But after one wild wedding night, Cersei's control over the weak-willed king has officially passed to Margaery, who has a little more to offer Tommen than his mother. Margaery is one of Game of Thrones' toughest and most versatile characters — catering to the whims of each husband, but only in service of her own goals. Compared to Renly, who preferred her brother, and Joffrey, who preferred torture, an inexperienced teenager like Tommen is a cakewalk. Due entirely to the machinations of Margaery and her grandmother Olenna, the Tyrells are basically running Westeros.
But the royal wedding isn't the only nuptial that threatens to shift the political balance of the country. The marriage of Sansa Stark has been used as a political bargaining chip once before, when she was pushed into a marriage with Tyrion in an effort to shore up the Lannisters' claim to the North. But with Tyrion thousands of miles away, and his marriage to Sansa unconsummated, Sansa is back on the market, and Littlefinger swiftly sets up a similarly useful groom: Ramsay Bolton, Roose's newly legitimized bastard, who stands to inherit control of the North.
Sansa, unsurprisingly, is less than thrilled at the idea of marrying the son of the man who betrayed her brother and took control of the castle where she grew up. But Littlefinger, ever-scheming, counsels her to use the uncomfortable position to her advantage. "You've been a bystander to tragedy from the day they executed your father," he says. "Stop being a bystander. Do you hear me? Stop running. There's no justice in the world. Not unless we make it. You loved your family. Avenge them." When Sansa actually meets Ramsay, she does it with full courtesy, and he tells Littlefinger that he's already smitten. "I hope I can make her happy," he says. "I'll never hurt her. You have my word."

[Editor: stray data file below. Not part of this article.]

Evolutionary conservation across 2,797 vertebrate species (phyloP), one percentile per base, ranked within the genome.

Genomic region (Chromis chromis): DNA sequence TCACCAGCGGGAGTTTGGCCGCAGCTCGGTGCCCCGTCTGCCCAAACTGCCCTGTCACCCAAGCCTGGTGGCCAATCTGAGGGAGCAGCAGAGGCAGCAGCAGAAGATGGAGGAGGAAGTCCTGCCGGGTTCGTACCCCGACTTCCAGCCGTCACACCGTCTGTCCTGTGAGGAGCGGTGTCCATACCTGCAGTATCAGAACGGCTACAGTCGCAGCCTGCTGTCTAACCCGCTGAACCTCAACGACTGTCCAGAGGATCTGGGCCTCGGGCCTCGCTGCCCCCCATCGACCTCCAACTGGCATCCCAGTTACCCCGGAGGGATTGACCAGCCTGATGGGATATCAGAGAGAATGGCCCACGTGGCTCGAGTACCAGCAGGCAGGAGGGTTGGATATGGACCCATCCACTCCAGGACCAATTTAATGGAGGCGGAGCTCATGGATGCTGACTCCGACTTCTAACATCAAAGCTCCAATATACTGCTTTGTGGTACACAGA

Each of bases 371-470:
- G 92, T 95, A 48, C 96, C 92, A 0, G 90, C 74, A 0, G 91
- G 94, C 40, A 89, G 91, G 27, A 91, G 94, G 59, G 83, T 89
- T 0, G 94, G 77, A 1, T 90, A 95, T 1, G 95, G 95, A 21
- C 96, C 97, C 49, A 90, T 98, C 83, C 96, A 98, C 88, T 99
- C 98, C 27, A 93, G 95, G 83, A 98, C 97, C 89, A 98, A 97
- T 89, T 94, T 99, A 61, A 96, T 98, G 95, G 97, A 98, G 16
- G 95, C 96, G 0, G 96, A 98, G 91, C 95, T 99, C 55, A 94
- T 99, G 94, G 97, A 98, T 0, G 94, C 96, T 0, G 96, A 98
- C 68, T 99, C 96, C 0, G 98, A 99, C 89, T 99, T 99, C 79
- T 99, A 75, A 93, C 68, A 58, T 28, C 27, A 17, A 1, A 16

Maybe. But neither Ramsay nor his father realize what they're getting in Sansa. She could hardly have changed more since she left Winterfell, a self-centered preteen mooning over her Prince Charming. Trauma has hardened her. Sansa may not spend her private hours reciting a murderlist like her sister Arya, but she probably has an internal version of her own — and if Ramsay ever turns his flaying knife on her, it's easy to imagine her stabbing right back.
And then, back in King's Landing, there was that perverse religious celebration. Over the course of Game of Thrones, we've heard a lot about the religions of Westeros: Ned Stark prayed to the old gods, Melisandre promotes her "Lord of Light," and most of Westeros subscribes to the Faith of the Seven. But after the High Septon, the religious leader of King's Landing, is caught with seven prostitutes cast as the seven aspects of the new god, Cersei uses some of her rapidly diminishing power to install a new leader of the faith.
The new leader is the High Sparrow (Jonathan Pryce), a devoutly religious priest who serves soup to the poorest citizens of King's Landing. "I tell them no one is special, and they think I'm special for telling them so," he explains. Cersei, seeking allies — and maybe, just a little impressed by the one person in her life who isn't desperately scrabbling for power — makes a speech of her own. "The faith and the crown are the two pillars that hold up this world," she says, offering the High Sparrow all the power she can muster. "One collapses, so does the other. We must do everything necessary to protect one another."
Cersei and the High Sparrow aren't likely to be literally wedded anytime soon, but this is exchange is a kind of vow just the same — a thinly veiled variation on the same promise Tommen and Margaery made to take care of each other. Five seasons in, Game of Thrones' survivors are wise enough to know they need allies to hold onto what tenuous power they have. The question is whether they chose those allies wisely.